A team of scientists at the University of Wisconsin–Madison is trying to transform the world from a carbon economy to a nitrogen economy. In an extremely innovative approach supported by the United States Department of Energy, researchers have identified a way of converting ammonia to nitrogen gas in a reaction that creates energy while requiring no energy inputs itself. This discovery is part of a nascent technology that is a long way from commercial viability, but which holds great promise for a world that is furiously trying to decarbonize.
The findings were recently published in the scientific journal Nature Chemistry in a paper featuring the catchy title “Spontaneous N2 formation by a diruthenium complex enables electrocatalytic and aerobic oxidation of ammonia.” The “spontaneity” of their discovery is hugely important. The researchers found that “the addition of ammonia to a metal catalyst containing the platinum-like element ruthenium spontaneously produced nitrogen, which means that no added energy was required,” according to reporting from SciTechDaily. The way in which these scientists are making nitrogen is “completely unprecedented” and marks an enormously exciting discovery on the innovations end of the energy sector.
While ammonia has been used as a fuel source for the better part of a century, its combustion creates a nitrogen oxide gas which is highly toxic. Scientists have pursued the idea of ammonia as a clean energy source, however, since it’s abundant, easy to store, burns similarly to propane, and emits no greenhouse gases. Plus, it’s efficient: an ammonia fuel cell has10 times the energy density of a lithium-ion battery. The shipping industry, in particular, has been extremely hopeful that ammonia may be the answer to clean up the sector -- one of the dirtiest in the world.
While scientists have been looking into ammonia as a clean energy source for a while now, there have been a number of challenges to finding a way to make it viable. In a 2019 scientific paper on “Science and technology of ammonia combustion,” a team of scientists listed these myriad hurdles and summed up that “overcoming these challenges requires further research into ammonia flame dynamics and chemistry.” Now, two years later, researchers have made a serious breakthrough. Related: Canada's Ambitious New Plan To Save Its Oil Sands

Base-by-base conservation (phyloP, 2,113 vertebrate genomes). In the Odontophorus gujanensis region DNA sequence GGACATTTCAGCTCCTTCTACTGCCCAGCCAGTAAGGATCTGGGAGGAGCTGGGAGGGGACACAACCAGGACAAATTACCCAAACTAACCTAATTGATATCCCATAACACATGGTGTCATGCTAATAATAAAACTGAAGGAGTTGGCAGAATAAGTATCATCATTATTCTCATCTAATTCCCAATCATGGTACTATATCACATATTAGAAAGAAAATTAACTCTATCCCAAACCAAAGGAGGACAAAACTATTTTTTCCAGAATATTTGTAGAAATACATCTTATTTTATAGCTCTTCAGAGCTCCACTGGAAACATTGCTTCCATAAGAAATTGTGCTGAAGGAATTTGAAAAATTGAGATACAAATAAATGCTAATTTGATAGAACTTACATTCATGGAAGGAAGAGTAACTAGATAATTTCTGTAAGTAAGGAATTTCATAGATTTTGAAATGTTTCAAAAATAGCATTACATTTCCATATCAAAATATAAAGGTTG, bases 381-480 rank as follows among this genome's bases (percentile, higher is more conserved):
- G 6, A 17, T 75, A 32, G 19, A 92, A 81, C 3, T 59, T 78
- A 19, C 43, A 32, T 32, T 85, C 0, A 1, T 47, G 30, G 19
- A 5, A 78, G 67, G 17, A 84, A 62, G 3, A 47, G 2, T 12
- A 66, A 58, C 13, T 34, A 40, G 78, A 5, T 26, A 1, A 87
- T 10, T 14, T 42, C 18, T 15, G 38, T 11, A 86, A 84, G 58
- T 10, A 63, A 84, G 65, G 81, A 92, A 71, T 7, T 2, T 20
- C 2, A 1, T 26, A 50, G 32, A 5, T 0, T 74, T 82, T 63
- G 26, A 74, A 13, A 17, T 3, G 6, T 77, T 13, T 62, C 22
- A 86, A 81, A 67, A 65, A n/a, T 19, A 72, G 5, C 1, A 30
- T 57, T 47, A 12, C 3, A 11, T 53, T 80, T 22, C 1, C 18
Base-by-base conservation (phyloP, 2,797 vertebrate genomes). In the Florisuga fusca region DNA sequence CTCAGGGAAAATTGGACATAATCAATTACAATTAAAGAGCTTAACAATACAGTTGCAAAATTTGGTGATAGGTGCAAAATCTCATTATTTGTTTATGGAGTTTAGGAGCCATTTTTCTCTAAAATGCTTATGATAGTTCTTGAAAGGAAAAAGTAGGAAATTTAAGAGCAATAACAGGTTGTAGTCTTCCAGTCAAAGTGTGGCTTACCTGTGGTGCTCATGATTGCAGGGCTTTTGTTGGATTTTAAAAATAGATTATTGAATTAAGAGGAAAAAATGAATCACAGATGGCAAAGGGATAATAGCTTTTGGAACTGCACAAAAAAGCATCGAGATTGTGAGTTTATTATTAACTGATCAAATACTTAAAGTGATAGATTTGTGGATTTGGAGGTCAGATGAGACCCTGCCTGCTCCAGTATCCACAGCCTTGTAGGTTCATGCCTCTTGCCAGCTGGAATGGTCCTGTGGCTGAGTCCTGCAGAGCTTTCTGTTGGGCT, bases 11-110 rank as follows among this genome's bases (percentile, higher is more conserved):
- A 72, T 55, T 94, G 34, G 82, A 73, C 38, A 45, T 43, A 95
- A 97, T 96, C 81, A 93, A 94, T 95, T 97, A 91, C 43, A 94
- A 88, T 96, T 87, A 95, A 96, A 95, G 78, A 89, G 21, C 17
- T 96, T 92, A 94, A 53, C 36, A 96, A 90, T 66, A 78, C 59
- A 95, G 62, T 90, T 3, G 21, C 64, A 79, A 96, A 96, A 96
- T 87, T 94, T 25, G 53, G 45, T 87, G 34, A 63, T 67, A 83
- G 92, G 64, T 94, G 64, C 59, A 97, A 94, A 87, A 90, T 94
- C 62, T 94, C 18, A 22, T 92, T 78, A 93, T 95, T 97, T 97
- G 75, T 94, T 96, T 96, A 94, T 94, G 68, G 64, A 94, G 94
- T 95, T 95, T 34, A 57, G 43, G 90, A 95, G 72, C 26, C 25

The method discovered by the research team at the University of Wisconsin can be used to create clean energy, releasing nothing but protons and nitrogen gas as byproducts, neither of which pose a threat to the atmosphere. What’s more, the metal used in the process can be recycled and reused, making the process efficient, green, and low-waste. If we can scale up this technology for widespread use in the future, it could be a hugely promising advance in the fight against climate change and the global push for the decarbonization of our largely coal- and oil-fuelled economies.
“The world currently runs on a carbon fuel economy,” Christian Wallen, one of the authors of the Nature Chemistry paper was quoted by SciTechDaily. “It’s not a great economy because we burn hydrocarbons, which release carbon dioxide into the atmosphere. We don’t have a way to close the loop for a true carbon cycle, where we could transform carbon dioxide back into a useful fuel.”
A nitrogen economy could be the answer for a cleaner, greener, and more liveable world in the future. Emerging technologies and outside-the-box thinking are a hugely important part of the struggle to decarbonize. While proven technologies need to be prioritized in the clean energy transition since there is absolutely no time to waste, humans are going to have to get creative in order to meet the massive scale of the challenge ahead of us, and to do so in time to avoid the worst impacts of climate change. To this end, the brand new U.S. Infrastructure Bill has provisioned a brand new branch of the Department of Energy called the Office of Clean Energy Demonstrations, which will direct $21.5 billion at the oversight of brand new pilot projects that push the envelope on new and innovative clean energy technologies.
By Haley Zaremba for Oilprice.com
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